My Wish List for a Test Case Tracking Tool

Let’s talk for a bit about tracking test cases. Now, before we get bogged down in semantics and hair-splitting, let me point out that I’ve already made my case against them, as have others. I want to focus here on the tracking, so I’ll just speak broadly about the “test case” – which, for the present discussion, is meant to include everything from test “checks” to testing “scenarios“, or even test “charters“.

Speaking provisionally, it’s probably a good idea to keep track of what your team has tested, when it was tested, by whom, and what the results of the test were. Right? I’ll assume for now that this is an uncontroversial claim in the testing world. I’ll venture further and assert that it’s also probably a good idea to keep a record of the clever (and even no-so-clever) testing ideas that strike you from time-to-time but that you can’t do at the moment, for whatever reason. Even more riskily, I’ll assert that, in general, less documentation is preferable to more.

Assuming you agree with the previous paragraph, how are you tracking your sapient testing?

I’ve used a number of methods. They’ve each had their good and bad aspects. All have suffered from annoying problems. I’ll detail those here, then talk about my imagined “ideal” tool for the job, in the hopes that someone can tell me either a) “I’ll build that for you” (ha ha! I know I’m being wacky), or b) “It already exists and its name is <awesome tracking tool x>.”

MS Word (or Word Perfect or Open Office)

The good: Familiar to everyone. Flexible. I’ve used these only when required by (apparently horribly delusional) managers to do so.

The bad: Flat files. Organizational nightmare. I’ve never seen a page layout for a test case template that didn’t make me depressed or annoyed (perhaps this can be chalked up to a personal problem unique to me, though). Updates to “fields” require typing everything out manually, which is time consuming and error-prone.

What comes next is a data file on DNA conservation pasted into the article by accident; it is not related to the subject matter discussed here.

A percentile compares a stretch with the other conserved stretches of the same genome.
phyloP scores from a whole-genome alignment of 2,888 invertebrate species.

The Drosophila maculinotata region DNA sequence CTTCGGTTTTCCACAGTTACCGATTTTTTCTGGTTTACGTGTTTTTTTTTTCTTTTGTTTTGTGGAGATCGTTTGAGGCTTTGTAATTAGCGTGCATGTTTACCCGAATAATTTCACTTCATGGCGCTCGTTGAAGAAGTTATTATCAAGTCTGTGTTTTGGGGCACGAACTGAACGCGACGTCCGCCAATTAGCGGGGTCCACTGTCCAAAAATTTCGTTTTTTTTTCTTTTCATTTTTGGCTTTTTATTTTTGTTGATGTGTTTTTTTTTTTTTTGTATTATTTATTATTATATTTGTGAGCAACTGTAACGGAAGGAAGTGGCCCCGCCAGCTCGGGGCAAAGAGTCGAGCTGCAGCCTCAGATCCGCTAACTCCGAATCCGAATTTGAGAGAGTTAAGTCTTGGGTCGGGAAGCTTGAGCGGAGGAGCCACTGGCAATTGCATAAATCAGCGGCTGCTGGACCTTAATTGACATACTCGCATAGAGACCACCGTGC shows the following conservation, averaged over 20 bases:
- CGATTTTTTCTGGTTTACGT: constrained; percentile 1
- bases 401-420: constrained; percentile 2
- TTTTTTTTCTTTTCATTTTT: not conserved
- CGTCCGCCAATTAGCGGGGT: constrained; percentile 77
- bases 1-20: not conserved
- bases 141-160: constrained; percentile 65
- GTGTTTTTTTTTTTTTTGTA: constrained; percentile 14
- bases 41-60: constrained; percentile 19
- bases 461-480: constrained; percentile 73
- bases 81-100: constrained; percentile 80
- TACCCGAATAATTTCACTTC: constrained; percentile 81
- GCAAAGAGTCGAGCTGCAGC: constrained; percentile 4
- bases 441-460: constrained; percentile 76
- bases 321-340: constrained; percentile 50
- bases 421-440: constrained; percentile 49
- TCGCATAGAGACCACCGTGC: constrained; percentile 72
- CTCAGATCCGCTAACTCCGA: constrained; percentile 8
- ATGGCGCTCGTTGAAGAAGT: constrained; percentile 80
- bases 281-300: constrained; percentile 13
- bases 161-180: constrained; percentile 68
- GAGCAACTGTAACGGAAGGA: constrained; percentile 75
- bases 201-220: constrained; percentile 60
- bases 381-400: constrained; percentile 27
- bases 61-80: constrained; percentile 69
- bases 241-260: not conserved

The good: Familiar to everyone. Flexible. The matrix format lends itself to keeping things relatively organized and sortable. Easy to add new test cases right where they’re most logical by adding a new row where you want it.

The bad: It’s still basically a flat file with no easy way to track history or generate reports.  Long test descriptions look awful in the cells (though in some ways this can be seen as a virtue). Large matrices become unwieldy, encouraging the creation of multiple spreadsheets, which leads to organizational headaches.


The good: Flexible. Generally the wiki tool automatically stores document revision histories. Everyone is always on the same page about what and where the latest version is. Wikis are now sophisticated enough to link to definable bug lists (see Confluence and Jira, for example).

The bad: Still essentially flat files. Barely better than MS Word, really, except for the history aspect.

FileMaker Pro

The good: It’s an actual database! You can customize fields and page layout exactly how you want them without needing to be a DB and/or Crystal Reports expert. I was in love with FileMaker Pro when I used it, actually.

The bad: It’s been a long time since I’ve used it. I stopped when we discovered that it was prone to erasing records if you weren’t careful. I’m sure that bug has been fixed, but I haven’t had a mind to check back. It’s hard to do some things with it that I started seeing as necessary for true usability (I’ll get to those in my wish list below).


This is a proprietary, web-based database tool in use at “Mega-Corp.”

The good: It’s a database. It tracks both bugs and test cases, and links the two, as appropriate. Can store files related to the test case, if needed. Stores histories of the test cases, and you can attach comments to the test case, if needed.

The bad: Slow. Horrible UI. Test team relies on convoluted processes to get around the tool limitations.

Test Director

The good: A database. A tool designed specifically for testers, so it tracks everything we care about, including requirements, bugs, and test cases. It takes screen shots and automatically stores them, making it easy to “prove” that your test case has passed (or failed). Plus, it helps create your entry into the bug database when you fail a test case.

This tool really has come the closest to my ideal tool as anything I’ve used so far.